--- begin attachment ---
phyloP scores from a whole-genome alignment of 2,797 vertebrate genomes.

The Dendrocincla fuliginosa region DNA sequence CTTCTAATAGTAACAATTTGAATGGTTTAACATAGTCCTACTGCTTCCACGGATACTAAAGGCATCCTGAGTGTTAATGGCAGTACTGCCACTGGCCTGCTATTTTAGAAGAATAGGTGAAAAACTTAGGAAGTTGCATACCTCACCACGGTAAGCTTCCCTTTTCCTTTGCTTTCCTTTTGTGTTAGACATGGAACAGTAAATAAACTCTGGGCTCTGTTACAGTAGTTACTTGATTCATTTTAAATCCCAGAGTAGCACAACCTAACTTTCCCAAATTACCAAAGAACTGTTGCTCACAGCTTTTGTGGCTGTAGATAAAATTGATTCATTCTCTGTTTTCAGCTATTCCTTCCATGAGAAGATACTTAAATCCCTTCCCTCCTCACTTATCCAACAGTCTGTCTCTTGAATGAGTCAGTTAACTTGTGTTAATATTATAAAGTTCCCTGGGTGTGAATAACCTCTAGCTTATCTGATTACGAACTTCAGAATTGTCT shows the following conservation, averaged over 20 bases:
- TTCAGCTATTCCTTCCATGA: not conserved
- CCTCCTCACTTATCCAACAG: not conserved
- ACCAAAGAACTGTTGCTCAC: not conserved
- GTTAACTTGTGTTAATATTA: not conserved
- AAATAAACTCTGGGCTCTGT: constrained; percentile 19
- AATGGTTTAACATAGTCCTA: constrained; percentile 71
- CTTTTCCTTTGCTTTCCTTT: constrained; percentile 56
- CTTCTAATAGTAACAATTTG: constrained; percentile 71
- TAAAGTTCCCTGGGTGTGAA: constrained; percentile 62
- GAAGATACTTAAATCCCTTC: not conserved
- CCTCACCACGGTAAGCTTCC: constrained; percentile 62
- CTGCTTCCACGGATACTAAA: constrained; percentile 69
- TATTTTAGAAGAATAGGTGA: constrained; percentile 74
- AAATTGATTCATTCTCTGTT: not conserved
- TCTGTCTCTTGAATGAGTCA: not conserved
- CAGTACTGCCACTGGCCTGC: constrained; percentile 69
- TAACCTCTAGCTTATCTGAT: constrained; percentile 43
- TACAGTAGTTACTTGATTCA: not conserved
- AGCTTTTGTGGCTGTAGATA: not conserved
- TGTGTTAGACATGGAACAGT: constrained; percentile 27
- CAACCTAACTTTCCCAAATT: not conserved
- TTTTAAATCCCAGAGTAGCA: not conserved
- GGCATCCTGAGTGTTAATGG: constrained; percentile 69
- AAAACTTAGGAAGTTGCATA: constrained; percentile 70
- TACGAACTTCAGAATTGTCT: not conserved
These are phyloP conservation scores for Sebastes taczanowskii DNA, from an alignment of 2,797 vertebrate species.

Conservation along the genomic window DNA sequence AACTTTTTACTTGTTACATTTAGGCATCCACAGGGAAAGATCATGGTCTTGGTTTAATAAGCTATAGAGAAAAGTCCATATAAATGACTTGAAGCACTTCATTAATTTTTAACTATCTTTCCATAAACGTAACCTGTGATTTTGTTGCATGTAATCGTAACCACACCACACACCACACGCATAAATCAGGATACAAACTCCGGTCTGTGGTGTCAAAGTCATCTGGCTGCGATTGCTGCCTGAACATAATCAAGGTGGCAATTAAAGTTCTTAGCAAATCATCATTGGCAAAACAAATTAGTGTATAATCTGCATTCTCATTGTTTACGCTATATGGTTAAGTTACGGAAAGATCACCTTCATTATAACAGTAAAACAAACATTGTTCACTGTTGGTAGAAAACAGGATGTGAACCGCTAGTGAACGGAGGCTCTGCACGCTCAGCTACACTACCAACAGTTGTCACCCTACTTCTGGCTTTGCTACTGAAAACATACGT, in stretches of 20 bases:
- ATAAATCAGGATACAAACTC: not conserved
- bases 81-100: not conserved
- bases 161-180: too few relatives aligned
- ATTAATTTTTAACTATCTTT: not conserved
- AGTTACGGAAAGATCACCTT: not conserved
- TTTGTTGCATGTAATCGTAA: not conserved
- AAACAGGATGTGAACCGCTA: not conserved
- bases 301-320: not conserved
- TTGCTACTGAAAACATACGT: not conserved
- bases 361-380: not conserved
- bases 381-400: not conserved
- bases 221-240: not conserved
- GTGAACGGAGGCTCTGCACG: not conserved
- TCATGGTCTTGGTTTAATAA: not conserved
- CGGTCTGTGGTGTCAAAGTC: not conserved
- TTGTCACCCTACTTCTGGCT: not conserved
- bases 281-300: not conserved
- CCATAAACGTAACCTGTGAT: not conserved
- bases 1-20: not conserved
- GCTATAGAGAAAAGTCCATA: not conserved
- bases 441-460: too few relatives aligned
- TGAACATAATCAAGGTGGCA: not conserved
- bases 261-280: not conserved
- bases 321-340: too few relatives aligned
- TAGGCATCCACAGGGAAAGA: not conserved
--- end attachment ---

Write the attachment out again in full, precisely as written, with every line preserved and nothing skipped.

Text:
phyloP scores from a whole-genome alignment of 2,797 vertebrate genomes.

The Dendrocincla fuliginosa region DNA sequence CTTCTAATAGTAACAATTTGAATGGTTTAACATAGTCCTACTGCTTCCACGGATACTAAAGGCATCCTGAGTGTTAATGGCAGTACTGCCACTGGCCTGCTATTTTAGAAGAATAGGTGAAAAACTTAGGAAGTTGCATACCTCACCACGGTAAGCTTCCCTTTTCCTTTGCTTTCCTTTTGTGTTAGACATGGAACAGTAAATAAACTCTGGGCTCTGTTACAGTAGTTACTTGATTCATTTTAAATCCCAGAGTAGCACAACCTAACTTTCCCAAATTACCAAAGAACTGTTGCTCACAGCTTTTGTGGCTGTAGATAAAATTGATTCATTCTCTGTTTTCAGCTATTCCTTCCATGAGAAGATACTTAAATCCCTTCCCTCCTCACTTATCCAACAGTCTGTCTCTTGAATGAGTCAGTTAACTTGTGTTAATATTATAAAGTTCCCTGGGTGTGAATAACCTCTAGCTTATCTGATTACGAACTTCAGAATTGTCT shows the following conservation, averaged over 20 bases:
- TTCAGCTATTCCTTCCATGA: not conserved
- CCTCCTCACTTATCCAACAG: not conserved
- ACCAAAGAACTGTTGCTCAC: not conserved
- GTTAACTTGTGTTAATATTA: not conserved
- AAATAAACTCTGGGCTCTGT: constrained; percentile 19
- AATGGTTTAACATAGTCCTA: constrained; percentile 71
- CTTTTCCTTTGCTTTCCTTT: constrained; percentile 56
- CTTCTAATAGTAACAATTTG: constrained; percentile 71
- TAAAGTTCCCTGGGTGTGAA: constrained; percentile 62
- GAAGATACTTAAATCCCTTC: not conserved
- CCTCACCACGGTAAGCTTCC: constrained; percentile 62
- CTGCTTCCACGGATACTAAA: constrained; percentile 69
- TATTTTAGAAGAATAGGTGA: constrained; percentile 74
- AAATTGATTCATTCTCTGTT: not conserved
- TCTGTCTCTTGAATGAGTCA: not conserved
- CAGTACTGCCACTGGCCTGC: constrained; percentile 69
- TAACCTCTAGCTTATCTGAT: constrained; percentile 43
- TACAGTAGTTACTTGATTCA: not conserved
- AGCTTTTGTGGCTGTAGATA: not conserved
- TGTGTTAGACATGGAACAGT: constrained; percentile 27
- CAACCTAACTTTCCCAAATT: not conserved
- TTTTAAATCCCAGAGTAGCA: not conserved
- GGCATCCTGAGTGTTAATGG: constrained; percentile 69
- AAAACTTAGGAAGTTGCATA: constrained; percentile 70
- TACGAACTTCAGAATTGTCT: not conserved
These are phyloP conservation scores for Sebastes taczanowskii DNA, from an alignment of 2,797 vertebrate species.

Conservation along the genomic window DNA sequence AACTTTTTACTTGTTACATTTAGGCATCCACAGGGAAAGATCATGGTCTTGGTTTAATAAGCTATAGAGAAAAGTCCATATAAATGACTTGAAGCACTTCATTAATTTTTAACTATCTTTCCATAAACGTAACCTGTGATTTTGTTGCATGTAATCGTAACCACACCACACACCACACGCATAAATCAGGATACAAACTCCGGTCTGTGGTGTCAAAGTCATCTGGCTGCGATTGCTGCCTGAACATAATCAAGGTGGCAATTAAAGTTCTTAGCAAATCATCATTGGCAAAACAAATTAGTGTATAATCTGCATTCTCATTGTTTACGCTATATGGTTAAGTTACGGAAAGATCACCTTCATTATAACAGTAAAACAAACATTGTTCACTGTTGGTAGAAAACAGGATGTGAACCGCTAGTGAACGGAGGCTCTGCACGCTCAGCTACACTACCAACAGTTGTCACCCTACTTCTGGCTTTGCTACTGAAAACATACGT, in stretches of 20 bases:
- ATAAATCAGGATACAAACTC: not conserved
- bases 81-100: not conserved
- bases 161-180: too few relatives aligned
- ATTAATTTTTAACTATCTTT: not conserved
- AGTTACGGAAAGATCACCTT: not conserved
- TTTGTTGCATGTAATCGTAA: not conserved
- AAACAGGATGTGAACCGCTA: not conserved
- bases 301-320: not conserved
- TTGCTACTGAAAACATACGT: not conserved
- bases 361-380: not conserved
- bases 381-400: not conserved
- bases 221-240: not conserved
- GTGAACGGAGGCTCTGCACG: not conserved
- TCATGGTCTTGGTTTAATAA: not conserved
- CGGTCTGTGGTGTCAAAGTC: not conserved
- TTGTCACCCTACTTCTGGCT: not conserved
- bases 281-300: not conserved
- CCATAAACGTAACCTGTGAT: not conserved
- bases 1-20: not conserved
- GCTATAGAGAAAAGTCCATA: not conserved
- bases 441-460: too few relatives aligned
- TGAACATAATCAAGGTGGCA: not conserved
- bases 261-280: not conserved
- bases 321-340: too few relatives aligned
- TAGGCATCCACAGGGAAAGA: not conserved